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Thirty-Eight Wine Kits and Counting – WMA033

- Jun 18, 2015

Thirty-Eight Wine Kits and Counting – WMA033

http://traffic.libsyn.com/winemakersacademy/wma033.mp3Podcast: Play in new window | DownloadSubscribe: iTunes | Android | RSSAbout two and a half years ago Winemaker’s Academy members Dennis and Cathy decided to give winemaking a try. They started with one kit but their new hobby soon blossomed into thirty-eight wine kits! Dennis and I decided to get the three of us on the phone and talk about how they got into winemaking and what lessons they’ve learned along the way. So grab a glass of wine and listen in as Dennis and Cathy share their experience diving into making wine head first. If you’d like to connect with Dennis you can find him in the Winemaker’s Academy Community forum as well as in our Facebook Group. Featured Community Discussion: Glass vs. Plastic vs. Steel vs. Oak Secondary...

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Racking Wine For Clarity

- Jun 10, 2015

Racking Wine For Clarity

Clearing a wine in preparation for bottling can be tricky. There are many different clarifiers on the market and each have their own strengths and weaknesses. An alternative to using clarifiers is to rack your wine strategically over time to help clear the wine. But how are you supposed to know when to rack your wine? Recently I discovered a recommended racking schedule while reading From Vines to Wines by Jeff Cox and expanded upon it to give you a complete schedule from start to finish. This schedule assumes that you are not using a fining agent to clarify your wine. 1st Racking: 5-7 days after pitching the yeast if making a fruit wine, otherwise once the specific gravity is between 1.030 and 1.010 2nd Racking: 1 to 2 months after alcoholic fermentation is over 3rd Racking: 2 to 3 months after second racking 4th Racking: 3 months after third racking Your wine can then sit in the carboy, barrel, or tank as long as you want after that fourth racking to let you wine mature. The longer it sits in a bulk container the more uniform your wine will be from one bottle to the next after it has been bottled. The timing of your first racking can change depending upon whether you’re fermenting on the fruit or working with just the juice. Wines should not sit on the fruit any longer than 5-7 days. Any more than that and you risk picking up decaying fruit flavors. That being said, if you’re making a red wine you may opt to do an extended maceration in which case you’ll have to time your racking based on the flavor profile of the wine. If you’re making wine from just the juice (without the skins or solid fruit) then the specific gravity will dictate when you rack. The idea is to get off of the sediment and reduce the air space above the wine once fermentation has slowed to the point where the carbon dioxide produced is no longer enough to protect your wine from oxidation. How long it takes your wine to reach the specific gravity range mentioned earlier depends on many factors not limited to amount of sugar, yeast strain, fermentation temperature, and the abundance of yeast nutrients. After this first racking you’ll notice that you settle into a two to three month racking rhythm. This is done to prevent picking up off flavors from decaying yeast, which it turns out takes two to three months before decay sets in. Presumably after the fourth racking, if you’ve followed the schedule, there will be little to no yeast settling out and so you’re free to let the wine sit as long as you...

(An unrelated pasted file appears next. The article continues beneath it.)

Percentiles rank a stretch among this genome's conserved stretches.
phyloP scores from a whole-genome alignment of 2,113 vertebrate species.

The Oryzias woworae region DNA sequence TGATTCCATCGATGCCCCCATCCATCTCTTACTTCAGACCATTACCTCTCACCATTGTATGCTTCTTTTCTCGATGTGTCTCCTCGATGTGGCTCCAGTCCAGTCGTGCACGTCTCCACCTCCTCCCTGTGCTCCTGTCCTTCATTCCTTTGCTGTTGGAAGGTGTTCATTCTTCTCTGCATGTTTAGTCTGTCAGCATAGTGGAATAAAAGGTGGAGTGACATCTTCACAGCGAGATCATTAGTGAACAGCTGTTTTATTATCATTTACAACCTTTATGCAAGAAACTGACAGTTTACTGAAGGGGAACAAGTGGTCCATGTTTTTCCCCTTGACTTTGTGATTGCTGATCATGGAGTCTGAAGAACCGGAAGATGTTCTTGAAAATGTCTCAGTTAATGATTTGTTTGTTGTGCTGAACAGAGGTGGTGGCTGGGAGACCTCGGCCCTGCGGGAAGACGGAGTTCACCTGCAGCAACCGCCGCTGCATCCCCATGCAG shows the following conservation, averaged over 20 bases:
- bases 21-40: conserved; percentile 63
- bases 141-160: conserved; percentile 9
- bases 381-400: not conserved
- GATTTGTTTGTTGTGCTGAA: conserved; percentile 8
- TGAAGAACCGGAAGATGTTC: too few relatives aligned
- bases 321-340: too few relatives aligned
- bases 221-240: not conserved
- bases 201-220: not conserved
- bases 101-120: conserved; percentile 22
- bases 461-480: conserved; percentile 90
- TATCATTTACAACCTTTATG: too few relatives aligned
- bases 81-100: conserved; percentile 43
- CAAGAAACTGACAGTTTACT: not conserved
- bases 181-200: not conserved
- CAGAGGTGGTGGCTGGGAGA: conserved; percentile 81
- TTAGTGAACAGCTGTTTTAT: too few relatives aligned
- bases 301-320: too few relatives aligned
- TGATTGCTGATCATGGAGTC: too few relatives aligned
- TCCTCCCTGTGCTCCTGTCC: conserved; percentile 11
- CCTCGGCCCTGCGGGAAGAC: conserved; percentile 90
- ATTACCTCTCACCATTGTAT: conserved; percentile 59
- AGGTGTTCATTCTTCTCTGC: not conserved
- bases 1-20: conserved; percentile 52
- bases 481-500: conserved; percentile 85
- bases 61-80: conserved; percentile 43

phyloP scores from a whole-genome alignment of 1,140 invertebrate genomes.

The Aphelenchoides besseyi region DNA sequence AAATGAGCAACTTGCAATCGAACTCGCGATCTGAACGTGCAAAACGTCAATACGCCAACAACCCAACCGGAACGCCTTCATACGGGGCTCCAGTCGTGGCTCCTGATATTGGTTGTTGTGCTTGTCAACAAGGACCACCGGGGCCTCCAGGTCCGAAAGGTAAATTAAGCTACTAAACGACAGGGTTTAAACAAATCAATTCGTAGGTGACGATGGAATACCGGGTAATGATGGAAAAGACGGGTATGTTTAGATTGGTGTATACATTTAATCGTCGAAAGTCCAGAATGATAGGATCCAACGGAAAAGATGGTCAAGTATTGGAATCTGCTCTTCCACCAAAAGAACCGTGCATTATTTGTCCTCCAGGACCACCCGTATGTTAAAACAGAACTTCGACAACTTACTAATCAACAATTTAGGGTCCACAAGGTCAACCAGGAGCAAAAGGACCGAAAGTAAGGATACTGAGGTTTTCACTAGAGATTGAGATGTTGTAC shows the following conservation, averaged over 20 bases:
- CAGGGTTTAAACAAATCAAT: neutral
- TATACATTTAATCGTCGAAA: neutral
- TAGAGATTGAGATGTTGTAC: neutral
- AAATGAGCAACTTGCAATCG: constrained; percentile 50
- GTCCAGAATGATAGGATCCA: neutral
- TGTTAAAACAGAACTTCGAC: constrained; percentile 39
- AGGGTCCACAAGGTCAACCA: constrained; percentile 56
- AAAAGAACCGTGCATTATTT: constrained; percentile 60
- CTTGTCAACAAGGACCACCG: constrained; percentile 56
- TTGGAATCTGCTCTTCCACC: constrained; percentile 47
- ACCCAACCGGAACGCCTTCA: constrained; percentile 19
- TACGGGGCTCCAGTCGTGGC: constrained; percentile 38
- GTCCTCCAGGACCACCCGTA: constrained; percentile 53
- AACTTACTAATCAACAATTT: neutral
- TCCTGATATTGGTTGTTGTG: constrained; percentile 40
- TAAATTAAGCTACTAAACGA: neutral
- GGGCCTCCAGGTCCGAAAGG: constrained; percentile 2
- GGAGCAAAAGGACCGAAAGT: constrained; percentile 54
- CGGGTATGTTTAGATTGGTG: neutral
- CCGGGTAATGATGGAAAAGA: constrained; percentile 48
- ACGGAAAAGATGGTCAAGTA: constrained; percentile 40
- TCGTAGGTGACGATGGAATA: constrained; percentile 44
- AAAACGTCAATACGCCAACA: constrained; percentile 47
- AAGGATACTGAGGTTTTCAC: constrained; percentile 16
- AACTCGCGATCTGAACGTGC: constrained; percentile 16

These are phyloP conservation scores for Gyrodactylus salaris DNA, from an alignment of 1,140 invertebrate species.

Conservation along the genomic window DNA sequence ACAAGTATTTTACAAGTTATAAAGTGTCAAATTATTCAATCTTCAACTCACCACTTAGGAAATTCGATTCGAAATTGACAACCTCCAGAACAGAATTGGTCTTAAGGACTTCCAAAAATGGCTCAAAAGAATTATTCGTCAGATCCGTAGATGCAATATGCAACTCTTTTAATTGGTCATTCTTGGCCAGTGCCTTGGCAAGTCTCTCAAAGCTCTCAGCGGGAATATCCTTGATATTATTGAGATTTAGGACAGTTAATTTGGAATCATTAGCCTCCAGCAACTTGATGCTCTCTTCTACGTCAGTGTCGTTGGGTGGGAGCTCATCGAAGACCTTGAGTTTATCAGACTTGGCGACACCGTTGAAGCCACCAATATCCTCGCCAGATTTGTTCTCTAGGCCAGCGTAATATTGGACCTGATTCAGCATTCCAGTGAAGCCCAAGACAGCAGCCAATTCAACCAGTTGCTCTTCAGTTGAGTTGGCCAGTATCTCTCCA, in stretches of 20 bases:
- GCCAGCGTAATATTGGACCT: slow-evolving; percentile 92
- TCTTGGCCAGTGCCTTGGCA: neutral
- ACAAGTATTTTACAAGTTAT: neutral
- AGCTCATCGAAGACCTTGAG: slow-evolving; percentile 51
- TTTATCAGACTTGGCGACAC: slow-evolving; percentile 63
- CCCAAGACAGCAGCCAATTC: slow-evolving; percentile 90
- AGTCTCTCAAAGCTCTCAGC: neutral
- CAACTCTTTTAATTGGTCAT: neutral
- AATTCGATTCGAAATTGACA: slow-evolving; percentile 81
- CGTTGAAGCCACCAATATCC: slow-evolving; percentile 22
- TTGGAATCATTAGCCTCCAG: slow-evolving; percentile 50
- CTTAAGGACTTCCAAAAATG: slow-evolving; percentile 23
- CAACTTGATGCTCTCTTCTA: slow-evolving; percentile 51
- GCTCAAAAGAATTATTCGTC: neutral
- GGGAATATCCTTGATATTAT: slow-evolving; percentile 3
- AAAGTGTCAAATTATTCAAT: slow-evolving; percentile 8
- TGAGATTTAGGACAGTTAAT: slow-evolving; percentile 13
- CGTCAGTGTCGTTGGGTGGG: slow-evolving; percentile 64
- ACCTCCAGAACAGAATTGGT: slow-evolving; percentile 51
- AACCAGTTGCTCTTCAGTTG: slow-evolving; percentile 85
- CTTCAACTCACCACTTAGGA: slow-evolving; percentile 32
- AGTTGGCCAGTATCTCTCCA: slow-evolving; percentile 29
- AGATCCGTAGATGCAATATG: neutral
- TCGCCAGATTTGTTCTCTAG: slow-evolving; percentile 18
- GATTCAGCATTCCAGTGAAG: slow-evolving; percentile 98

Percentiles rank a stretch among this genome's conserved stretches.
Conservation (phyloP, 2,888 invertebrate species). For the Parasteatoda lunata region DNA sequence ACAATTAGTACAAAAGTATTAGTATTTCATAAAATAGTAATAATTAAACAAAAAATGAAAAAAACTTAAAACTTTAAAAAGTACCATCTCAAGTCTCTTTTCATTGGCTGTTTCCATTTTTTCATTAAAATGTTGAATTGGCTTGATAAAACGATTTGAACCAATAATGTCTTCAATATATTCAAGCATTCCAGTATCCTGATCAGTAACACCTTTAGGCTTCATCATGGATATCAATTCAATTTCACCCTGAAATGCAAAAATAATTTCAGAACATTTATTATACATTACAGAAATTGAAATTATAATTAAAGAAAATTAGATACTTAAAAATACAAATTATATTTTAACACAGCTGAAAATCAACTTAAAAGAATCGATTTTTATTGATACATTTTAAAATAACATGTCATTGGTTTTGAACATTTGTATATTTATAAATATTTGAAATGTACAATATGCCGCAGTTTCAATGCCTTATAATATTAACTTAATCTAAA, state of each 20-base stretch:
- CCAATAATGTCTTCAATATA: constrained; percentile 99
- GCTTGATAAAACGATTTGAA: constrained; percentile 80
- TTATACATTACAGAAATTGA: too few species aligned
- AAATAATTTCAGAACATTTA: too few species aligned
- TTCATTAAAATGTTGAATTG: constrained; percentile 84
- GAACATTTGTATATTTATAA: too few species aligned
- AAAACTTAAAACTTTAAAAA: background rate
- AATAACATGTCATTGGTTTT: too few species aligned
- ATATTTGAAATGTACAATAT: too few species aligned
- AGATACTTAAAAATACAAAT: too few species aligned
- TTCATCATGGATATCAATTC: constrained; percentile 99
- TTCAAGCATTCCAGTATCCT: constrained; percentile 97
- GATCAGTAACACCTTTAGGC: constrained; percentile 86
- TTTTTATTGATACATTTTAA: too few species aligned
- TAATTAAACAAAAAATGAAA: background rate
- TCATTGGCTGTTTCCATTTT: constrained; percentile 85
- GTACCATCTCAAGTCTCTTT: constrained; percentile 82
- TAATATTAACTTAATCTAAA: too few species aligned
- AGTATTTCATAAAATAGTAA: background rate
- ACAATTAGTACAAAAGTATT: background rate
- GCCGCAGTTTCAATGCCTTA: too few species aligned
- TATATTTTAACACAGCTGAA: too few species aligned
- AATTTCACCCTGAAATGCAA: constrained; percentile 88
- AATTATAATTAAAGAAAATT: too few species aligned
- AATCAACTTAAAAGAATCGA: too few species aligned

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Bulk Aging, Corks, and Specific Gravity – WMA032

- Jun 4, 2015

Bulk Aging, Corks, and Specific Gravity – WMA032

http://traffic.libsyn.com/winemakersacademy/wma032.mp3Podcast: Play in new window | DownloadSubscribe: iTunes | Android | RSSIn this Question and Answer podcast episode Matt addresses the following questions: Is it okay to leave red muscadine wine in the carboy for several months under the protection of airlock? Do you do anything with your corks before bottling? My kit wine specific gravity is supposed to be between 1.090 and 1.110, but my hydrometer reads 1.070. What’s the reason for this? Do you have questions you’d like to hear answered on the podcast? If so Contact Matt and let him know. Adams County Wine Competition Call for Entries Entry...

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Why Synthetic Corks Are Worth Using

- May 22, 2015

Why Synthetic Corks Are Worth Using

http://traffic.libsyn.com/winemakersacademy/wma031.mp3Podcast: Play in new window | DownloadSubscribe: iTunes | Android | RSSSince I started making my own wines I’ve been a bit of a purist when it comes to closures. Like most home winemakers I started out with the cheap agglomerated corks that came with my equipment kit. From there I moved on to the premium #9 corks and started looking at buying solid natural cork. I didn’t give much thought to synthetic corks because they were not natural. They weren’t the closures that wineries have been trusting for hundreds of years. They weren’t “authentic”. One day I volunteered to bottle at a local winery (more about that here). They were using Nomacorcs and were quite happy with them. As I continued to volunteer at this winery I got more and more interested in the closures, how long they last, and what the benefits of using them are. Then, when my last wine was ready to bottle, I went out and purchased some #9 Nomacorcs to try for myself. The were comparably priced to my beloved #9 natural corks so I took the plunge. My First Experience with Synthetic Corks Like natural corks synthetic corks come in a sealed bag and you don’t need to worry about soaking or sanitizing the closures. I picked up 30 closures for about $10 US. When it came time to bottle I pulled one out, inspected it, and proceeded to use my dual lever corker (affiliate link) to insert it into the bottle. One down. My first impression was that the cork was not as easy to insert as the natural cork because the plunger on the dual lever corker is not as big around as the Nomacorc. This cause the sides of the cork to get caught up in the corker itself and while the center of the cork was perfectly even with the top of the bottle the sides were sticking up. [insert pic here]. Now to be fair I’ve never had great luck getting even the #9 premium corks to sit quite right either. The difference was that the synthetic corks were still caught up in the corker after inserting the cork so you have to be careful how you pull the corker away from the bottle so you don’t cause it to fall over and potentially break open. I made some adjustments to the corker and proceeded to finish up the bottling process. After a while I got the feel of inserting the corks and the bottles started to look better. The Benefits of Synthetic Closures There are many benefits to using synthetic closures. First, they don’t ever dry out. This means that if you pick some up at the local winemaking shop it doesn’t matter if they’ve been on the shelf for six months or a year. They’re going to be in perfect condition to use. It also doesn’t matter if you keep a stash of synthetics around the house for a couple years. Natural corks, on the other hand, do dry out. I’ve purchased “new” bags of corks from wine making supply shops that were already past their prime and when I used them to close off a wine the cork was brittle, came apart in the corker, and left chunks in my wine. Unacceptable. Second, wine bottled with synthetic...